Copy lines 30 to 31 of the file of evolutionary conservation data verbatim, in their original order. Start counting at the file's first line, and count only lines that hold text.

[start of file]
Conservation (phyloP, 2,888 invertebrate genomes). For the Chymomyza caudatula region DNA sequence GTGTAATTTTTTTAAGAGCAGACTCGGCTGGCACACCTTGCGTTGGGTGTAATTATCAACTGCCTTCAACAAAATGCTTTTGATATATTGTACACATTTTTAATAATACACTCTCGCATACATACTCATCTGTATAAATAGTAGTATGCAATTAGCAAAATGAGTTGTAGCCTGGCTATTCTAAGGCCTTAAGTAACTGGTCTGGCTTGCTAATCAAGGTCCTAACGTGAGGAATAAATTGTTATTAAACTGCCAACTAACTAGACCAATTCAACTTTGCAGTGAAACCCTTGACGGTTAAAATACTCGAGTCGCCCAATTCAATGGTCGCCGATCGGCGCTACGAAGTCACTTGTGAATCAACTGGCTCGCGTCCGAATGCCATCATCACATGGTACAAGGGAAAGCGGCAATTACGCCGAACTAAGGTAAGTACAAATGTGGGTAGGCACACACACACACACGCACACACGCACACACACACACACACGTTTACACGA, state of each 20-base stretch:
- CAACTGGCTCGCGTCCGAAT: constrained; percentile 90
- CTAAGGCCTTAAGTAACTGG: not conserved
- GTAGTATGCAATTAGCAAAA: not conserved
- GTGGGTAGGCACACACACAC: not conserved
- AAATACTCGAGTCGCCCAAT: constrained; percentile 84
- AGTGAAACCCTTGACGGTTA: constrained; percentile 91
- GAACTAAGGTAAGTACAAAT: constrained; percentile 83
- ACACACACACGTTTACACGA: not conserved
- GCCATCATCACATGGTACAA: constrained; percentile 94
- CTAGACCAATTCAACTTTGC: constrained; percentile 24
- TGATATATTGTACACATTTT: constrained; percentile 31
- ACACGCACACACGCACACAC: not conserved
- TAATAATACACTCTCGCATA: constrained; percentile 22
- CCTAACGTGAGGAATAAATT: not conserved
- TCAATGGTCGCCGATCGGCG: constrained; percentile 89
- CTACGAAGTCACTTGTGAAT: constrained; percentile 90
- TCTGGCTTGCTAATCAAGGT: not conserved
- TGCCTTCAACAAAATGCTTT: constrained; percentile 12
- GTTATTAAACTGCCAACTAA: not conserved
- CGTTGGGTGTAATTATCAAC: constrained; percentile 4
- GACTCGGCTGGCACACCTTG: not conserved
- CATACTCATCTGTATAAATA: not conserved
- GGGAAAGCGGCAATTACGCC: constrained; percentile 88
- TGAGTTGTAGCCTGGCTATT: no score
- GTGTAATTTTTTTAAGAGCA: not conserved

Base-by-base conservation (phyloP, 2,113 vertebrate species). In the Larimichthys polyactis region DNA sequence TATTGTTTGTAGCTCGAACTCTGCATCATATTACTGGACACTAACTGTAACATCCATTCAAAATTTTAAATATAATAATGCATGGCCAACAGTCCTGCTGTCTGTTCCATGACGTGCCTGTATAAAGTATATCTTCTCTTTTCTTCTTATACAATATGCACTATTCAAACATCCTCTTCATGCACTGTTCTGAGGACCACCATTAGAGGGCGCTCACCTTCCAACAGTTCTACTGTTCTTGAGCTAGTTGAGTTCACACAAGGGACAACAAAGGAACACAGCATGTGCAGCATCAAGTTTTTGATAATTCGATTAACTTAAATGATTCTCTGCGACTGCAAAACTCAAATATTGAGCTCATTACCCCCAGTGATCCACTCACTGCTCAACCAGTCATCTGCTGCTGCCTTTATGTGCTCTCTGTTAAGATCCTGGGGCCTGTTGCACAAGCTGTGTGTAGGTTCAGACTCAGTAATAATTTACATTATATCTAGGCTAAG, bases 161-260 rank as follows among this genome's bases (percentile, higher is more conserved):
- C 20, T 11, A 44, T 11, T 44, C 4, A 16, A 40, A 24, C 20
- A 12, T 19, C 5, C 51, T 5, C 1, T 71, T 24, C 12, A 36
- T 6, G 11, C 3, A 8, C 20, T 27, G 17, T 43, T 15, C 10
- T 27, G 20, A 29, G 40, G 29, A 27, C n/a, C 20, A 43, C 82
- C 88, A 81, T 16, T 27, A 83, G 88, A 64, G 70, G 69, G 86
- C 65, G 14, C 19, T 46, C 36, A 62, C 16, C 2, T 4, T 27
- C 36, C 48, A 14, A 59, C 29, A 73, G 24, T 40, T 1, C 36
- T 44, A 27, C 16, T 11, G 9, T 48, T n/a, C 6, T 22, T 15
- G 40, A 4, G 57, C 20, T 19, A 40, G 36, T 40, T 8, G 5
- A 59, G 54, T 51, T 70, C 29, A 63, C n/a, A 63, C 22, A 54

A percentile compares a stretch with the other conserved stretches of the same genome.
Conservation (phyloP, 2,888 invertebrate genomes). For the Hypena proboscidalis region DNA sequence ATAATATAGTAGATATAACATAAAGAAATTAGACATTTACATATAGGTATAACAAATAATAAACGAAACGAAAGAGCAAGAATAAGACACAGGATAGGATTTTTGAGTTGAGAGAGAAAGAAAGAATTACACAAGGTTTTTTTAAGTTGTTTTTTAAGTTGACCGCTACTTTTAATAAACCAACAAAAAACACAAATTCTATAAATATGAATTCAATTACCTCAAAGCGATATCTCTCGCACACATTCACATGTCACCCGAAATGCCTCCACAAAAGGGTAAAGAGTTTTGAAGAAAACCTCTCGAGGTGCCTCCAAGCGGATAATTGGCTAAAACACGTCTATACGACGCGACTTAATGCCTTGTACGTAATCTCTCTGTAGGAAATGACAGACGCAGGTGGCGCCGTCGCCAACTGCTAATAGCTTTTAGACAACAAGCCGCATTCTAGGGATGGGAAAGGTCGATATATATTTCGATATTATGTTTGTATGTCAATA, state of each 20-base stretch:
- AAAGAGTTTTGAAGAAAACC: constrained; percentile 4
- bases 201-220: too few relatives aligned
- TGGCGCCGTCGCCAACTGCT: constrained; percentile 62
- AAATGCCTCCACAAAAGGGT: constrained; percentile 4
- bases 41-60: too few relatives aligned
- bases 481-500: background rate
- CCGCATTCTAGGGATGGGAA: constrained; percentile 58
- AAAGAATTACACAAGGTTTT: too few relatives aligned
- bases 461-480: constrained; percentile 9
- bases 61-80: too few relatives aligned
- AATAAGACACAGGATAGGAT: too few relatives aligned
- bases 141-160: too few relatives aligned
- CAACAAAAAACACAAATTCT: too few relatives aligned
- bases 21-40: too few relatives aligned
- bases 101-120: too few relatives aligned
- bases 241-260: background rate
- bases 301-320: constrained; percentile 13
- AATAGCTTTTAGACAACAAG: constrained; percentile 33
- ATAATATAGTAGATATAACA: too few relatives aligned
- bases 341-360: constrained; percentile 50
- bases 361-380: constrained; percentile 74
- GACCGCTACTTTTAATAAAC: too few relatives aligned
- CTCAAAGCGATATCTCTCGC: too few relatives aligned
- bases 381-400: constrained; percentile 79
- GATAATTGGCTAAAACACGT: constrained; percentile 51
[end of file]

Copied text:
- T 6, G 11, C 3, A 8, C 20, T 27, G 17, T 43, T 15, C 10
- T 27, G 20, A 29, G 40, G 29, A 27, C n/a, C 20, A 43, C 82